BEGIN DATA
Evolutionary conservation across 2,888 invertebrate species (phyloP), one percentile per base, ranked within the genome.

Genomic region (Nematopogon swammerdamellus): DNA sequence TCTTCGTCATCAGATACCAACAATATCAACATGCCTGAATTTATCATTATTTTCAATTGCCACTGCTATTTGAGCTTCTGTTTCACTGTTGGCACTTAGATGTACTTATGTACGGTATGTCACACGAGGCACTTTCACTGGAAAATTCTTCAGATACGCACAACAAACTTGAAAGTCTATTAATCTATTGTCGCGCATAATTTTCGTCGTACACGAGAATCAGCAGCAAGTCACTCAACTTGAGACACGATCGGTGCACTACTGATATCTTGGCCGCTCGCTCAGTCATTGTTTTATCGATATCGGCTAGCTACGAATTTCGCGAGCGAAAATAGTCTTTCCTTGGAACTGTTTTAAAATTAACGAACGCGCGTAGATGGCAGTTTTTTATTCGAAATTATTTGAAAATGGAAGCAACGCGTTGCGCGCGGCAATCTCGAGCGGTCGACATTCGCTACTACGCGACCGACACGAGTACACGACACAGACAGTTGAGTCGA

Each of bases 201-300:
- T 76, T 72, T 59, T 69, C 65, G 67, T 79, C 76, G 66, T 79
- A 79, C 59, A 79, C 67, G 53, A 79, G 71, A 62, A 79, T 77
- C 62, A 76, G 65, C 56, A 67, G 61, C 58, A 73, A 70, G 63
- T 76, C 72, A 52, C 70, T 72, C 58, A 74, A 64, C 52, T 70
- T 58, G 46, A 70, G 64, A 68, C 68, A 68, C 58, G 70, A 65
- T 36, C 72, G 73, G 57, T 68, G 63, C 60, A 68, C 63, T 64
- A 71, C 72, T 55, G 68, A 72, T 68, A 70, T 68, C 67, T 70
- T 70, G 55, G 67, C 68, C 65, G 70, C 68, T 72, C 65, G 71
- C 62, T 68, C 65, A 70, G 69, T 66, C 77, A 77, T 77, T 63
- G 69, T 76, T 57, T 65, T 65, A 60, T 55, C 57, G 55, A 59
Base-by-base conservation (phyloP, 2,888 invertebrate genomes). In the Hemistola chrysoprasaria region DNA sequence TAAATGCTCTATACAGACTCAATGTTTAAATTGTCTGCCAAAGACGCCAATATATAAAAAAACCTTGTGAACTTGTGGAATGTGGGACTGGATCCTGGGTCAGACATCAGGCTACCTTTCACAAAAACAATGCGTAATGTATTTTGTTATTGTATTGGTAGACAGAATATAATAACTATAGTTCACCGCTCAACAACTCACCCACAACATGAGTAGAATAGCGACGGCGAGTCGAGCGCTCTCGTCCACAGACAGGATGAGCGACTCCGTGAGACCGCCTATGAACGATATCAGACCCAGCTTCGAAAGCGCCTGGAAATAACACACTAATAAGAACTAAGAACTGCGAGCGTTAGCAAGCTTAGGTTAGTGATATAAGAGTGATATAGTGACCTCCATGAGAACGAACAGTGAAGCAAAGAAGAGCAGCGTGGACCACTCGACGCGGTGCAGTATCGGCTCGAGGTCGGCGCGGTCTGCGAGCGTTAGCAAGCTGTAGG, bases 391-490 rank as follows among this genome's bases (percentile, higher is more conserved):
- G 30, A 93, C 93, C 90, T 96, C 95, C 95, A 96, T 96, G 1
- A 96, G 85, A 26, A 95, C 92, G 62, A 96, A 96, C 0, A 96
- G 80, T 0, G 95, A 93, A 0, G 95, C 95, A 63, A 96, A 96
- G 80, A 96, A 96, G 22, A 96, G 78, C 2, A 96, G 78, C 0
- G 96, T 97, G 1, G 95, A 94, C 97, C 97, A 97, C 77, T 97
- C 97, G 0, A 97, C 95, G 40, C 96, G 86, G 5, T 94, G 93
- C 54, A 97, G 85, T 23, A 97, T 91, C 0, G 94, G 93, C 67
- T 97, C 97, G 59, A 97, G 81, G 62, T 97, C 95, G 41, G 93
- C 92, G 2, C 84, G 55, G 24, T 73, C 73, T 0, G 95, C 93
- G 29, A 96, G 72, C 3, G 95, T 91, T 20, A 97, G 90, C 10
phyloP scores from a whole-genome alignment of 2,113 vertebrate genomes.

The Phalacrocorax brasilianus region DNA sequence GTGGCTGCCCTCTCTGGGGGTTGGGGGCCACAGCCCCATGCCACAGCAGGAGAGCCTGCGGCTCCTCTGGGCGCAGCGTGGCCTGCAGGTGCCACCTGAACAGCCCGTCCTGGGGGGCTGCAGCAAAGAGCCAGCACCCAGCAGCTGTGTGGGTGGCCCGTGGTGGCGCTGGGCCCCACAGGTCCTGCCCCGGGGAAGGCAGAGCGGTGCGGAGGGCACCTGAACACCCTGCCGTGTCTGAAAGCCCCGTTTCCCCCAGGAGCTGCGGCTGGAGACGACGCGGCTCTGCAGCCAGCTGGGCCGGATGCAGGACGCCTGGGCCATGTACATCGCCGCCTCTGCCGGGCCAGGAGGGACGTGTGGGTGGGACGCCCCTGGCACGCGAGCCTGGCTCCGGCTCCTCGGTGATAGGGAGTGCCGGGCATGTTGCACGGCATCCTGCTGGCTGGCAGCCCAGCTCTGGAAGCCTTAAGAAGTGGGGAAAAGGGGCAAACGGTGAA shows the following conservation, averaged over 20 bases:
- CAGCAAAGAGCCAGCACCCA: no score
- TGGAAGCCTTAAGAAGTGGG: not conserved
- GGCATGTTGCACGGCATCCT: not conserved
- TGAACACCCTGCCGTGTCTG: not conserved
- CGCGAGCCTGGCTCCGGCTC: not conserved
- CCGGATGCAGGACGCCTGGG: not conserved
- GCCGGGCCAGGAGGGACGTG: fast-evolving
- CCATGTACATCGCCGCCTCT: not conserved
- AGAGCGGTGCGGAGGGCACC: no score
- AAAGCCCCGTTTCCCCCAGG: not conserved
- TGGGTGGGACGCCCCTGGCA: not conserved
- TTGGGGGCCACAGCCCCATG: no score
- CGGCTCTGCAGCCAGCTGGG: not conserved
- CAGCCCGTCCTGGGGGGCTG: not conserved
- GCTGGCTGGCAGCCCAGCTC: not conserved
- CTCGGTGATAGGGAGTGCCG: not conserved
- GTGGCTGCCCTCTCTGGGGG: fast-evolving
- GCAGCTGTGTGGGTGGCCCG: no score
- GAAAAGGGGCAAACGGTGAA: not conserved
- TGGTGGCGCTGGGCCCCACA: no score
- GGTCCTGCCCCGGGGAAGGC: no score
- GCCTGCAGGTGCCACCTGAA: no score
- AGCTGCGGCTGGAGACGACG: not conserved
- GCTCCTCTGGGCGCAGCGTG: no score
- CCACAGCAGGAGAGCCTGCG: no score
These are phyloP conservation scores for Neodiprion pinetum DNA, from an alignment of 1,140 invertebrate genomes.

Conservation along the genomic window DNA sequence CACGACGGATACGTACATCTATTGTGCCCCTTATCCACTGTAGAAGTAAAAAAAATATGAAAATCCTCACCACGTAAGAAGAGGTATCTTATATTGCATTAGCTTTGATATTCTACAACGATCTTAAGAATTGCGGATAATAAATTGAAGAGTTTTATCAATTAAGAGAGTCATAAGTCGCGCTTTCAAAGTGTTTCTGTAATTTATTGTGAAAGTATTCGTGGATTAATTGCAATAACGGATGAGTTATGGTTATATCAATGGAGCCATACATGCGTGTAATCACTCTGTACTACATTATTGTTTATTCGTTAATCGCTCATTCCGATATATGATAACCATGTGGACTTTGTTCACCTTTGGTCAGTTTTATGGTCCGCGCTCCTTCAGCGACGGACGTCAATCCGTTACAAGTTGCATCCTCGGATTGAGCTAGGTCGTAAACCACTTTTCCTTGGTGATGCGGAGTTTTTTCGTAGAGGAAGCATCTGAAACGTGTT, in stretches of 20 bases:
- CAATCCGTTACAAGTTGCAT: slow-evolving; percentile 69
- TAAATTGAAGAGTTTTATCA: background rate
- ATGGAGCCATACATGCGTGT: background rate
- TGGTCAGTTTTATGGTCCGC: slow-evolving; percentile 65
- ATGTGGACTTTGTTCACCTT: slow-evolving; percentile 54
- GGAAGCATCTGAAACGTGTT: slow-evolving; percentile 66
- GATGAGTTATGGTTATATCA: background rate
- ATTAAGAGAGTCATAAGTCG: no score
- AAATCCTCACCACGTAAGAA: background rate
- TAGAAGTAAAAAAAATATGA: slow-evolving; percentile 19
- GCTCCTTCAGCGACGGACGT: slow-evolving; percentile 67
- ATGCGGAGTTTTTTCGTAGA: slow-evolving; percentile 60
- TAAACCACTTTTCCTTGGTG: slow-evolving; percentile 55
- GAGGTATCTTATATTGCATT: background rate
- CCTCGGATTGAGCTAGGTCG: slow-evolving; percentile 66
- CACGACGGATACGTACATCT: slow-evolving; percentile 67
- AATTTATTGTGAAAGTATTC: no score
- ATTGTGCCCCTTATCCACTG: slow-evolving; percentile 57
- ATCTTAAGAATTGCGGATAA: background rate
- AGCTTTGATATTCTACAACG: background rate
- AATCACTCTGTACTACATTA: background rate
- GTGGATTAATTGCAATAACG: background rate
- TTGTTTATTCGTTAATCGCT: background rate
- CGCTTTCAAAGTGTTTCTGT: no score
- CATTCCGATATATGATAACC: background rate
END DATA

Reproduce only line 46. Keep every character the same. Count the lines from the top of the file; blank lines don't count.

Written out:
- TGGTGGCGCTGGGCCCCACA: no score